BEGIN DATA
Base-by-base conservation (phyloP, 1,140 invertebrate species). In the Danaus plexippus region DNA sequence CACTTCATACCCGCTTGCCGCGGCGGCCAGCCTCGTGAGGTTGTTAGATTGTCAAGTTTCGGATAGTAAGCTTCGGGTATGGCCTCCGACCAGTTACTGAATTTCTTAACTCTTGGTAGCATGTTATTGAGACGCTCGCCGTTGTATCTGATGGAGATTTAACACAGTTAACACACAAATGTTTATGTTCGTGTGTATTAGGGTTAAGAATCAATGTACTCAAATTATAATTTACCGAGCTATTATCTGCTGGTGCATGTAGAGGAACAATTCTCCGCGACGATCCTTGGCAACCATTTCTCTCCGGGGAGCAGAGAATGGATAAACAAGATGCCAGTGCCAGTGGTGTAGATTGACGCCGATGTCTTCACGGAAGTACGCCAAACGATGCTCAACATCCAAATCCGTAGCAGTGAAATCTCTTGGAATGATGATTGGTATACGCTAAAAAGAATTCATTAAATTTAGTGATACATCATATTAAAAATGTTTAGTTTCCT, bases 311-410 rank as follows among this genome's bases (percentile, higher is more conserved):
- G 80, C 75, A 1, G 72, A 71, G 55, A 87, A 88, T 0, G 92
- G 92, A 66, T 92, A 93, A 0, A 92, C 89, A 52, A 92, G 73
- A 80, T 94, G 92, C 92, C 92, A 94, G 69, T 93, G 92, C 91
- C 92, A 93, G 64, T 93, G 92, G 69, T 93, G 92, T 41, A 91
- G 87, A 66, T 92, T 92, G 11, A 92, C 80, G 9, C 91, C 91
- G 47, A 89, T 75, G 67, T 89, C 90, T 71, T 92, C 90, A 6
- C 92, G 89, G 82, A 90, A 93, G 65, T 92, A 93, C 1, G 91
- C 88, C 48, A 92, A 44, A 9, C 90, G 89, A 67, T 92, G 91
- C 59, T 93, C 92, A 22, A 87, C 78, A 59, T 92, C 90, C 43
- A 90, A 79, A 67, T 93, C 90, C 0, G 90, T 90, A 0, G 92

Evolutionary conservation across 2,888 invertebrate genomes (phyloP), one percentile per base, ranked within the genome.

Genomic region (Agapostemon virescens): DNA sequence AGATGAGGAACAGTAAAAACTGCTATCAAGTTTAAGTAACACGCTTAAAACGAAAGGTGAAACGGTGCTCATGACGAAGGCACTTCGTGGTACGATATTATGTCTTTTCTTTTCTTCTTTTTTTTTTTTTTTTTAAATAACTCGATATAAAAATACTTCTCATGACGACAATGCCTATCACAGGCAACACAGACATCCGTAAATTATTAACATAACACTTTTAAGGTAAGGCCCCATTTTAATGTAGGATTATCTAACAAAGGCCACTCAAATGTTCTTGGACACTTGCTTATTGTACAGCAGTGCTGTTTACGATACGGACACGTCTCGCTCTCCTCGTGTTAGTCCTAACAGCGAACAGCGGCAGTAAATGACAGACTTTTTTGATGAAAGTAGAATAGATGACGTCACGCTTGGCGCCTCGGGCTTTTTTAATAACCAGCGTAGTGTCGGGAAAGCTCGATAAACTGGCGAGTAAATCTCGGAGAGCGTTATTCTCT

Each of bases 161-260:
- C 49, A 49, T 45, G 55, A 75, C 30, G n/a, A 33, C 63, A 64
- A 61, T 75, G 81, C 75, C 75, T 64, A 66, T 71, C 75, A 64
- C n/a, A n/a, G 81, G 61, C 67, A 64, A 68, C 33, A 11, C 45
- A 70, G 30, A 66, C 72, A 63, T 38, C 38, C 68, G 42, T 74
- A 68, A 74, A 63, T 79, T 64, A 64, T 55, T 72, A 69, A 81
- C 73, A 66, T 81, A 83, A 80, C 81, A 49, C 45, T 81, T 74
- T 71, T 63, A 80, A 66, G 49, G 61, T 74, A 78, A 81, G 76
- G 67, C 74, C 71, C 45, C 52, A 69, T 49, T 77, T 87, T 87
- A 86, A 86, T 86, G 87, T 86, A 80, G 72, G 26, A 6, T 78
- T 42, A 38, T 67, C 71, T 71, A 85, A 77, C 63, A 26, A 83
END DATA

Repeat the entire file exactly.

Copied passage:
Base-by-base conservation (phyloP, 1,140 invertebrate species). In the Danaus plexippus region DNA sequence CACTTCATACCCGCTTGCCGCGGCGGCCAGCCTCGTGAGGTTGTTAGATTGTCAAGTTTCGGATAGTAAGCTTCGGGTATGGCCTCCGACCAGTTACTGAATTTCTTAACTCTTGGTAGCATGTTATTGAGACGCTCGCCGTTGTATCTGATGGAGATTTAACACAGTTAACACACAAATGTTTATGTTCGTGTGTATTAGGGTTAAGAATCAATGTACTCAAATTATAATTTACCGAGCTATTATCTGCTGGTGCATGTAGAGGAACAATTCTCCGCGACGATCCTTGGCAACCATTTCTCTCCGGGGAGCAGAGAATGGATAAACAAGATGCCAGTGCCAGTGGTGTAGATTGACGCCGATGTCTTCACGGAAGTACGCCAAACGATGCTCAACATCCAAATCCGTAGCAGTGAAATCTCTTGGAATGATGATTGGTATACGCTAAAAAGAATTCATTAAATTTAGTGATACATCATATTAAAAATGTTTAGTTTCCT, bases 311-410 rank as follows among this genome's bases (percentile, higher is more conserved):
- G 80, C 75, A 1, G 72, A 71, G 55, A 87, A 88, T 0, G 92
- G 92, A 66, T 92, A 93, A 0, A 92, C 89, A 52, A 92, G 73
- A 80, T 94, G 92, C 92, C 92, A 94, G 69, T 93, G 92, C 91
- C 92, A 93, G 64, T 93, G 92, G 69, T 93, G 92, T 41, A 91
- G 87, A 66, T 92, T 92, G 11, A 92, C 80, G 9, C 91, C 91
- G 47, A 89, T 75, G 67, T 89, C 90, T 71, T 92, C 90, A 6
- C 92, G 89, G 82, A 90, A 93, G 65, T 92, A 93, C 1, G 91
- C 88, C 48, A 92, A 44, A 9, C 90, G 89, A 67, T 92, G 91
- C 59, T 93, C 92, A 22, A 87, C 78, A 59, T 92, C 90, C 43
- A 90, A 79, A 67, T 93, C 90, C 0, G 90, T 90, A 0, G 92

Evolutionary conservation across 2,888 invertebrate genomes (phyloP), one percentile per base, ranked within the genome.

Genomic region (Agapostemon virescens): DNA sequence AGATGAGGAACAGTAAAAACTGCTATCAAGTTTAAGTAACACGCTTAAAACGAAAGGTGAAACGGTGCTCATGACGAAGGCACTTCGTGGTACGATATTATGTCTTTTCTTTTCTTCTTTTTTTTTTTTTTTTTAAATAACTCGATATAAAAATACTTCTCATGACGACAATGCCTATCACAGGCAACACAGACATCCGTAAATTATTAACATAACACTTTTAAGGTAAGGCCCCATTTTAATGTAGGATTATCTAACAAAGGCCACTCAAATGTTCTTGGACACTTGCTTATTGTACAGCAGTGCTGTTTACGATACGGACACGTCTCGCTCTCCTCGTGTTAGTCCTAACAGCGAACAGCGGCAGTAAATGACAGACTTTTTTGATGAAAGTAGAATAGATGACGTCACGCTTGGCGCCTCGGGCTTTTTTAATAACCAGCGTAGTGTCGGGAAAGCTCGATAAACTGGCGAGTAAATCTCGGAGAGCGTTATTCTCT

Each of bases 161-260:
- C 49, A 49, T 45, G 55, A 75, C 30, G n/a, A 33, C 63, A 64
- A 61, T 75, G 81, C 75, C 75, T 64, A 66, T 71, C 75, A 64
- C n/a, A n/a, G 81, G 61, C 67, A 64, A 68, C 33, A 11, C 45
- A 70, G 30, A 66, C 72, A 63, T 38, C 38, C 68, G 42, T 74
- A 68, A 74, A 63, T 79, T 64, A 64, T 55, T 72, A 69, A 81
- C 73, A 66, T 81, A 83, A 80, C 81, A 49, C 45, T 81, T 74
- T 71, T 63, A 80, A 66, G 49, G 61, T 74, A 78, A 81, G 76
- G 67, C 74, C 71, C 45, C 52, A 69, T 49, T 77, T 87, T 87
- A 86, A 86, T 86, G 87, T 86, A 80, G 72, G 26, A 6, T 78
- T 42, A 38, T 67, C 71, T 71, A 85, A 77, C 63, A 26, A 83